RIP Gil Noble - thanks for telling it "like it is"

Lucianite

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'Like It Is' Producer Gil Noble Is Dead at 80



'Like It Is' Producer Gil Noble Is Dead at 80
By: Monée Fields-White
Posted: April 5, 2012 at 2:50 PM

He developed Like It Is into one of TV's top public-affairs programs focusing on black America.

Updated at 5:50 p.m. ET, April 5 -- As a journalist and television producer, Gil Noble worked to dispel negative images of African Americans in media. The notable host of the long-running public-affairs program Like It Is also pushed for clear ethics and objectivity in journalism. According to WABC-TV, he "passed away peacefully after a long illness," this morning, at the age of 80. Noble had suffered a stroke in July 2011.

"Gil Noble's life and work had a profound effect on our society and culture," said WABC-TV President and General Manager Dave Davis in a released statement. "His contributions are a part of history and will be remembered for years to come. Today, our hearts are with Gil's family, his wife Jean and their five children, and we thank them for so lovingly sharing him with the world all these years." WABC anchor Diana Williams, who posted the news on Twitter and Facebook, noted that Noble had taught her a lot. "Gil Noble was a giant in broadcasting who reminded generations of newscasters who followed in his footsteps that we have a responsibility to tell it 'like it is'. His loss cannot be calculated personally or professionally," noted New York Association of Black Journalists vice president of broadcast Cheryl Wills, who is also an anchor for NY1.

According to WABC-TV, Noble's family has asked that, in lieu of flowers, donations be made to the Gil Noble Archives, P.O. Box 43138, Upper Montclair, NJ 07043. "Proceeds will be used to preserve the archives so that Noble's mission of educating the community about its culture and history will continue," reports the station.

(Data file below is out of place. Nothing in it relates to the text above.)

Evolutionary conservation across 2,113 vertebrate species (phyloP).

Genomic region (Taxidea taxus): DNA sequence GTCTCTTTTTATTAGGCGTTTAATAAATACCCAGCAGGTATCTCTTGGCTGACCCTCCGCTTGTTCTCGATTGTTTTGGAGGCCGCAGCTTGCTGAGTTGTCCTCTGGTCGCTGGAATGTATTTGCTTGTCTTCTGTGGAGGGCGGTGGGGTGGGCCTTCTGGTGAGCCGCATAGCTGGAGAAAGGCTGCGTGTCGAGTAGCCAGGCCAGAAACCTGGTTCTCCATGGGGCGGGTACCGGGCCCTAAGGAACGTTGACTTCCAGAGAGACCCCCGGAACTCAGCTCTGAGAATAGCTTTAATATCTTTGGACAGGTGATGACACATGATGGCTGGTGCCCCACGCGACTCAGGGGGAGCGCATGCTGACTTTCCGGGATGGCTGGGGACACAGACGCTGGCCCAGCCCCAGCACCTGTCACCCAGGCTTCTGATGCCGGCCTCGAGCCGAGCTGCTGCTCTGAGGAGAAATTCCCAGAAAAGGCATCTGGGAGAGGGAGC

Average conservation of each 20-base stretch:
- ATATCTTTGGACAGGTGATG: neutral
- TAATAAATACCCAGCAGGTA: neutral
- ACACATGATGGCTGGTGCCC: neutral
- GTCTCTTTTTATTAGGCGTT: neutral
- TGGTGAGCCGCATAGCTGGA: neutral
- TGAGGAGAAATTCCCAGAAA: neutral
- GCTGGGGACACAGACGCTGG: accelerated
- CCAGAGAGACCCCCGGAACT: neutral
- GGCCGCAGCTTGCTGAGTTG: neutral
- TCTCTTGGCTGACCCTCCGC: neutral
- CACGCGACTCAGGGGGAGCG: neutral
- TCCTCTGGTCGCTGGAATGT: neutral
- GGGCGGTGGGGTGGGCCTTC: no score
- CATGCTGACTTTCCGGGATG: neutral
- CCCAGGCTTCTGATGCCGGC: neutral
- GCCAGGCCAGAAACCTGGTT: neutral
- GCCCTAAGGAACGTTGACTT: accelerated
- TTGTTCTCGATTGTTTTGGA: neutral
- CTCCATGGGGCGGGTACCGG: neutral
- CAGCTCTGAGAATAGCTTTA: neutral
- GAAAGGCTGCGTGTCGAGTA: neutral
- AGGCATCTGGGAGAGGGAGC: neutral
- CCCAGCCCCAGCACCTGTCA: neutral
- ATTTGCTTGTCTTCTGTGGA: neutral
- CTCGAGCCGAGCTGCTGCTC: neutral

Born on Feb. 22, 1932, in Harlem, N.Y., Noble was raised by Jamaican immigrants Gilbert and Iris Noble. Growing up influenced by jazz pianist Erroll Garner, young Noble took up the piano and decided as a teen to pursue a career in music. He even formed the Gil Noble Trio, playing in New York clubs while attending City College. (His love of jazz would later lead him to become a strong supporter of the Jazz Foundation of America and join its board of directors.)

After graduating, he went on to work for Union Carbide and modeled part time. He met his future wife, Jean, also a model, at this time.

Noble got his first break in broadcast media in 1962, when he became a part-time announcer for Harlem radio station WLIB. He soon began reporting and reading newscasts as well as servicing the Associated Press teletype machine. He also tracked interview tapes.

In 1967 he auditioned for a reporter job with WABC television news. He was hired after completing his second assignment: covering the riots in Newark, N.J.'s Central Ward. The National Guard had blocked off and isolated blacks within the area, but Noble was able to cross the barricade and get the story from the perspective of the people living in the community.